Link to original: http://sphynxcatvp.nocturna.org/health/sc-advancedsleep.html
Knowledge of different circadian rhythm disorders will help people differentiate whether they have a genuine sleep disorder or whether there are other factors at work. This article will go into some details of Advanced Sleep Phase Syndrome.
What is Advanced Sleep Phase Syndrome?
Advanced Sleep Phase Syndrome, or ASPS, is a circadian rhythm disorder in which the patients are very tired and go to bed early in the evening (usually well before 9pm) and wake up very early in the morning (usually around 1-3am.) ASPS is more typically encountered in the elderly, or in rare familial/genetic cases - a non-elderly person with ASPS is around 50% more likely to have another relative who also has ASPS.
What are the symptoms?
Page 136 of the ICSD 2001 states:
- The patient complains of an inability to stay awake until the desired bedtime or an inability to remain asleep until the desired time of awakening.
- There is a phase advance of the major sleep episode in relation to the desired time for sleep.
- The symptoms are present for at least three months.
- When not required to remain awake until the desired (later) bedtime, patients will exhibit the following findings:
- Have a habitual sleep period that is of normal quality and duration, with a sleep onset earlier than desired
- Awaken spontaneously earlier than desired
- Maintain stable entrainment to a 24-hour sleep-wake pattern
- Polysomnographic monitoring during a 24- to 36-hour period demonstrates an advance in the timing of the habitual sleep period.
- The symptoms do not meet the criteria for any other disorder causing inability to maintain sleep or excessive sleepiness.
- Minimal Criteria: A plus C plus E.
The severity is graded on how close the patient can stay awake until the desired sleep time, IF the desired sleep time is at what is considered to be more normal for the average day shift person. The earlier in the evening the patient's body forces sleep, the more severe it is graded - the most severe cases are considered to be 4 or more hours earlier than what is considered normal for day shift.
How is it diagnosed?
True ASPS is actually pretty rare if you're not elderly, so it helps to rule out other causes (depression, medication, pain issues, etc.) first.
Generally the patient will be first advised to maintain a log of their wake/sleep times. This will be the fastest way to see whether you're getting a full sleep cycle's worth of sleep at any point in time, or if you're always short on sleep despite your best efforts. This is the first step in differentiating ASPS from other sleep issues such as sleep apnea, medication-caused sleep issues, pain, anxiety issues and so on. Track waking and sleeping times, the lighting conditions at sleeptime and wake time, the ambient lighting of the room, color of the lighting, food/drink every day, pain levels (if applicable) and anything else you can think of.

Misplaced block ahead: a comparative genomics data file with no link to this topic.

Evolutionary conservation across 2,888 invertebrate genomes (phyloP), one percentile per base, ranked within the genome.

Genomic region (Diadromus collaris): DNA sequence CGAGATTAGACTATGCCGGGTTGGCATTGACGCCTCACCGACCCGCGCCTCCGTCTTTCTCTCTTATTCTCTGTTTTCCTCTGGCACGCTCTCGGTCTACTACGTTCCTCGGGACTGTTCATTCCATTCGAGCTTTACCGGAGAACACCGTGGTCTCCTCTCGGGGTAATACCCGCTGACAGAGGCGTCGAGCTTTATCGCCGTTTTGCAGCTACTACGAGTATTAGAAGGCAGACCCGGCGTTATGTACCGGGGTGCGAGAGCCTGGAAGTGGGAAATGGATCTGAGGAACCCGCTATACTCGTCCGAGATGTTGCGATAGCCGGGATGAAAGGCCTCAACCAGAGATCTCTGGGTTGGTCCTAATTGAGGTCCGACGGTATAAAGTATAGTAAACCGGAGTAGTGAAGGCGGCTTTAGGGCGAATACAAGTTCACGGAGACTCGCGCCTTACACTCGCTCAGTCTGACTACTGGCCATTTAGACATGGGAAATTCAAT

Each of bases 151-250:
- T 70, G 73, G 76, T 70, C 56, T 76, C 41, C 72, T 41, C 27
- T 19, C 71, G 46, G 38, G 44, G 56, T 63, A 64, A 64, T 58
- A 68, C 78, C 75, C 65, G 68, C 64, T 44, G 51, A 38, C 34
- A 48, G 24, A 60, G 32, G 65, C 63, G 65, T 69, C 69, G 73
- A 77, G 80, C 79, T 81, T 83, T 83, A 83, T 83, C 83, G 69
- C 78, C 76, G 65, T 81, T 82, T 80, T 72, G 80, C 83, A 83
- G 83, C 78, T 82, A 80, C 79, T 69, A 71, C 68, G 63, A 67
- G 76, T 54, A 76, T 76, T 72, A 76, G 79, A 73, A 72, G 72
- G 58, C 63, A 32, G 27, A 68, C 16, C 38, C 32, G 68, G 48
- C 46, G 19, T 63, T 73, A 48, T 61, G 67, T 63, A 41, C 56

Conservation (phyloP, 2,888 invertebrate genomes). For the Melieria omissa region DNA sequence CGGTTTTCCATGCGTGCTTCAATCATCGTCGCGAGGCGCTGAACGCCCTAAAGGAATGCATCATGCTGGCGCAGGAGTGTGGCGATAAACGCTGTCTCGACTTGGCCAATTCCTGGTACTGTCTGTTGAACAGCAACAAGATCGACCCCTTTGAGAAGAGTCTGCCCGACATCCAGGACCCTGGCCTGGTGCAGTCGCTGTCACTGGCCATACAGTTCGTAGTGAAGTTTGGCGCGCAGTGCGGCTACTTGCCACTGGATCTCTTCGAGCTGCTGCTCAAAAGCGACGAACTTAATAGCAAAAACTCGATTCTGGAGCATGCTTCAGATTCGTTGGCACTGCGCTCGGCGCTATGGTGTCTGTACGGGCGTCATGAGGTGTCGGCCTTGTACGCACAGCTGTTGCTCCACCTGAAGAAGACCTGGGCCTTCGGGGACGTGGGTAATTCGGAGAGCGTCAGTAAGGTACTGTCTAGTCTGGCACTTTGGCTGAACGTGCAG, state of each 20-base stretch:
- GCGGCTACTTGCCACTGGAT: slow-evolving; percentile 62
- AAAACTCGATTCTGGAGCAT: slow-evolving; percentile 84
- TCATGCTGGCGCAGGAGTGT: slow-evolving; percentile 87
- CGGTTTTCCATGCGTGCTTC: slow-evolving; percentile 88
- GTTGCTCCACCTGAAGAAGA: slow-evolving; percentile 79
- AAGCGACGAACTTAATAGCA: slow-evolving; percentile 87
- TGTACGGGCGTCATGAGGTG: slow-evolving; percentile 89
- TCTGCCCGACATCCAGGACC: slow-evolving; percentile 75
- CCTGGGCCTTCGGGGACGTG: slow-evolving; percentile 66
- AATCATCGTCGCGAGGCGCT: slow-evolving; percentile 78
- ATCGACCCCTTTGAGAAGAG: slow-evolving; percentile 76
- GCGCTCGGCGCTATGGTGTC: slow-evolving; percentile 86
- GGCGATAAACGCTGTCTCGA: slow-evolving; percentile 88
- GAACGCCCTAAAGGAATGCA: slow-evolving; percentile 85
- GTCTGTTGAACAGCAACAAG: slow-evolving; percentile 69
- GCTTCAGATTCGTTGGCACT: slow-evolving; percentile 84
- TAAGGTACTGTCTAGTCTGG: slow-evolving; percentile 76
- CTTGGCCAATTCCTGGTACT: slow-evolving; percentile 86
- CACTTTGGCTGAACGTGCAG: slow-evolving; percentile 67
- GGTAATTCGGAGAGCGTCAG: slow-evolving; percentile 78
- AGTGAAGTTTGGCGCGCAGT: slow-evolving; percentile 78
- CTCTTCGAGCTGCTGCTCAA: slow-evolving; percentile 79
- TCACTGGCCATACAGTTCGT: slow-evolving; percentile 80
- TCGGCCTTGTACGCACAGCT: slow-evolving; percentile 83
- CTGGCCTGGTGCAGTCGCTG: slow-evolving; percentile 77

Once other, more common, causes have been ruled out, and the symptoms have been present for at least three months, sleep studies may be recommended to monitor things like brain activity and body temperature fluctuations.
How is it treated?
Bright light therapy
This works by increasing the amount of natural sun exposure - or it's equivalent - in the evening and avoiding it early in the morning. Specially designed "daylight bulbs" may be more useful to some if sun exposure isn't practical. These daylight bulbs can be acquired in various forms, such as a light box, a desk lamp, and even a visor that you wear.
This involves making the patient's bedtime later by 2-3 hours per day until the desired bedtime is reached. Once the desired time is reached, then the schedule should be rigorously maintained.
Improving sleep hygiene
Various sleep hygiene improvements will be suggested such as maintaining a regular sleep schedule - even on weekends, encouraging evening activities that will help the patient stay awake until the desired sleep time, and making the sleep environment more comfortable.
Sometimes having caffeine and other chemical stimulants in the early evening will help push the bedtime further into the desired range. Alternate methods would need to focus on keeping the patient up later and asleep later than what they seem to be exhibiting.
(You can see some additional tips in my Insomnia article.)
Unlike other circadian sleep disorders, the ASPS patient does not have excessive daytime sleepiness, and is able to function and work during the day. Unfortunately, this early morning circadian rhythm will cause them to miss out on social gatherings in the evening unless they force themselves to stay up later than their body wants them to. (In the short term, or one-two day events here and there will generally be ok, but repeatedly forcing this - like being on a job where they have to work evenings - will result in chronic sleep deprivation, continual exhaustion and other related problems.)
Also remember for USA people in the Americans with Disabilities Act of 1990, "disability" is defined as a "physical or mental impairment that substantially limits one or more major life activities". "Sleeping" is defined as a "major life activity" in § 12102(2)(a) of the statute.
- American Academy of Sleep Medicine: ICSD Revised, 2001 edition (PDF)
- Indian J Med Res. 2010 Feb: Circadian rhythm sleep disorders (PDF)
- MedicineNet.com: Familial Advanced Sleep Phase
- PubMed: Disruption of the Circadian Timing Systems
- PubMed: Familial Advanced Sleep Phase Syndrome
- PubMed: Genetic Basis of Sleep Disorders
- Science Express: hPer2 Phosphorylation Site Mutation in Familial Advanced Sleep-Phase
- SleepEducation.com: Advanced Sleep Phase
- The Sleep Well at Standford: Advanced Sleep Phase